[118 NJL Page 106]

contained in a letter from the vice-president of the bank to David B. Silver, attorney for the plaintiff, under date of January 29th, 1932: "You are also advised that we will continue to pay the rent to I. Hausman & Sons, Inc., as long as a default exists on their [I. Hausman & Sons, Inc.] lease with the W.A.G. Realty Co." This letter was accompanied by a check for $1,250 in payment of the rent for the month of January, 1932.

Now prior to all this and when the notices were served on the under-tenants the president of the defendant bank wrote to Messrs. Silver, attorneys for the plaintiff, saying that the bank would not pay W.A.G. Realty Company any rent until the matter between them and the plaintiff was settled. A copy of a letter which had been mailed to W.A.G. Realty Company on January 22d, 1932, was enclosed. This letter read: "I. Hausman & Sons, Inc., of Newark, New Jersey, has served us with a notice to the effect that you are indebted to them for rent in the sum of $1,250. We will be unable, therefore, to pay you on February 15, 1932, the rent due you unless the claim of I. Hausman & Sons, Inc., is settled before that date." It is worthy of note that the bank directs attention to itself in this letter as the agent for Max Stitch.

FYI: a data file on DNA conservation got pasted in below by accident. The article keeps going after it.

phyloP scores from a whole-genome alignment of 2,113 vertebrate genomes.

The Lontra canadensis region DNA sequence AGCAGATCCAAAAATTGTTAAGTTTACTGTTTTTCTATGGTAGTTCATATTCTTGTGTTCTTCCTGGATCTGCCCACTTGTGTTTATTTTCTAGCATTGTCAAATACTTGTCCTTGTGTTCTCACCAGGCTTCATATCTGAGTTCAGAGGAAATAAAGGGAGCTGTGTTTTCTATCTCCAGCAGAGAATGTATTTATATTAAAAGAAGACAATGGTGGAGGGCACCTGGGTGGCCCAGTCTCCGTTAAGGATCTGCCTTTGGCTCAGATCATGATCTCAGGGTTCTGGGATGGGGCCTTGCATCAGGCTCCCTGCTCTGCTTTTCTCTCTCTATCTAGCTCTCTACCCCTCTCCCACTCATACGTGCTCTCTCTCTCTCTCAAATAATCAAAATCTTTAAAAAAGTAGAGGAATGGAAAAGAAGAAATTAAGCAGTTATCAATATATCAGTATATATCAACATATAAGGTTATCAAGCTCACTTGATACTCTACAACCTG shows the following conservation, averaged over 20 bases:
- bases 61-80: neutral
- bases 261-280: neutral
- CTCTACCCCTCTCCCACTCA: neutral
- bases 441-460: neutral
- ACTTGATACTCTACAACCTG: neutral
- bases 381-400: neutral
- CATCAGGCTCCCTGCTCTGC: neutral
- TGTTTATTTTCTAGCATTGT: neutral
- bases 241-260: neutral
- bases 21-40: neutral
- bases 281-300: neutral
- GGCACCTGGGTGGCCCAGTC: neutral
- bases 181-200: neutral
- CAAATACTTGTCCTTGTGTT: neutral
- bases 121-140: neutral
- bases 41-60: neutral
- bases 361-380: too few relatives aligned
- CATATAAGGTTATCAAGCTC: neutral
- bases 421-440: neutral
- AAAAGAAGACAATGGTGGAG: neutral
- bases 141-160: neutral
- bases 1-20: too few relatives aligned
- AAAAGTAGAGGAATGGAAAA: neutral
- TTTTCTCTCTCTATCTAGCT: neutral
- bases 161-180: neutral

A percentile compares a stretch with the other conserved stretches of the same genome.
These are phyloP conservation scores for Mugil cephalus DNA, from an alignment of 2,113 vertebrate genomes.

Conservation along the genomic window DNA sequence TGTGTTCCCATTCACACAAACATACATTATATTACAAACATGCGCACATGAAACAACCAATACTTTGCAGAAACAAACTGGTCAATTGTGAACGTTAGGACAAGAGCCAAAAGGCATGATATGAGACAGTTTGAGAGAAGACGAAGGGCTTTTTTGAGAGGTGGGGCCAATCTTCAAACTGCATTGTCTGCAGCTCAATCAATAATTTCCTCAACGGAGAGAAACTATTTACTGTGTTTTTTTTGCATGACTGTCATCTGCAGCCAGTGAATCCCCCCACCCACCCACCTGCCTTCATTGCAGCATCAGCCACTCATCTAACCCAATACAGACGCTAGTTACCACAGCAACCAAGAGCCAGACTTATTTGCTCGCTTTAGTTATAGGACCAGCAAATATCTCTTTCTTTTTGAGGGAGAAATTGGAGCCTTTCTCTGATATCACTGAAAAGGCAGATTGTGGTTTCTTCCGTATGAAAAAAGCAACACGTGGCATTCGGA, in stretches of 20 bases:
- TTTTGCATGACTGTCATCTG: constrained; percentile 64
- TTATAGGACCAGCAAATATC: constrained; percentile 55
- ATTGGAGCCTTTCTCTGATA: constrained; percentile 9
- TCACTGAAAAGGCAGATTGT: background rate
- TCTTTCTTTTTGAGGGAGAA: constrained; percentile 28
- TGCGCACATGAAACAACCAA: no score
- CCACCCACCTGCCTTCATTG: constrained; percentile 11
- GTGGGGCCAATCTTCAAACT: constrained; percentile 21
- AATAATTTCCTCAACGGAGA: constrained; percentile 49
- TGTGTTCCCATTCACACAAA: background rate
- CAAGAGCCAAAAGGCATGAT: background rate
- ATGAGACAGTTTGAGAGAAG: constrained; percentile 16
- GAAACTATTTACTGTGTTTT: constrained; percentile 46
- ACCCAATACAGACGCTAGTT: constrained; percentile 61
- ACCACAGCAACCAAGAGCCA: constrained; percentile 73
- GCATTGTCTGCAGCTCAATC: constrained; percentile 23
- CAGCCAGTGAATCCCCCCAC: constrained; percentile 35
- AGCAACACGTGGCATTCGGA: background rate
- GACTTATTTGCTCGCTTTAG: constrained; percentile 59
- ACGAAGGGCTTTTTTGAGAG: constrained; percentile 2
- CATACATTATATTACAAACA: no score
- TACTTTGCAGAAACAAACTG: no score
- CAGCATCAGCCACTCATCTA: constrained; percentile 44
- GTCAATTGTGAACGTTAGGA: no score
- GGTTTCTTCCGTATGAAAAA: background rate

The next day the Silvers', as attorneys for the plaintiff, replied saying: "If you will write us a letter stating that you will pay us the money due the W.A.G. Realty Co. we will refrain from giving notice to the tenants direct." Apparently all they seemed to expect when that letter was written was that the defendant would promise to pay the rent due the W.A.G. Realty Company. There is nothing in the letter which would indicate that the plaintiff expected a guaranty or an assumption of tenancy from the defendant. In a preceding paragraph of the letter they say: "We could notify the tenants to pay their rent direct to us but for your sake we would not like to disturb the lease." In answer to that letter the bank president said: "We are forwarding your letter of January 27, in the above matter to our attorney whom we have asked to advise us what proceedings we must institute to work a forfeiture of the W.A.G. Realty Co. so

[118 NJL Page 107]

that we may be in a position to deal direct with you." While this was fool-hardy language for the reason that a forfeiture of the W.A.G. Realty Company lease would automatically forfeit whatever rights the defendant bank had under the Stitch assignment, yet there does not seem to be anything in it that contemplates putting the bank into the position of a lessee or guarantor. Then came the letter of January 29th, 1932, to which reference has already been made and upon which great reliance is placed by the appellant as establishing liability on the part of the defendant.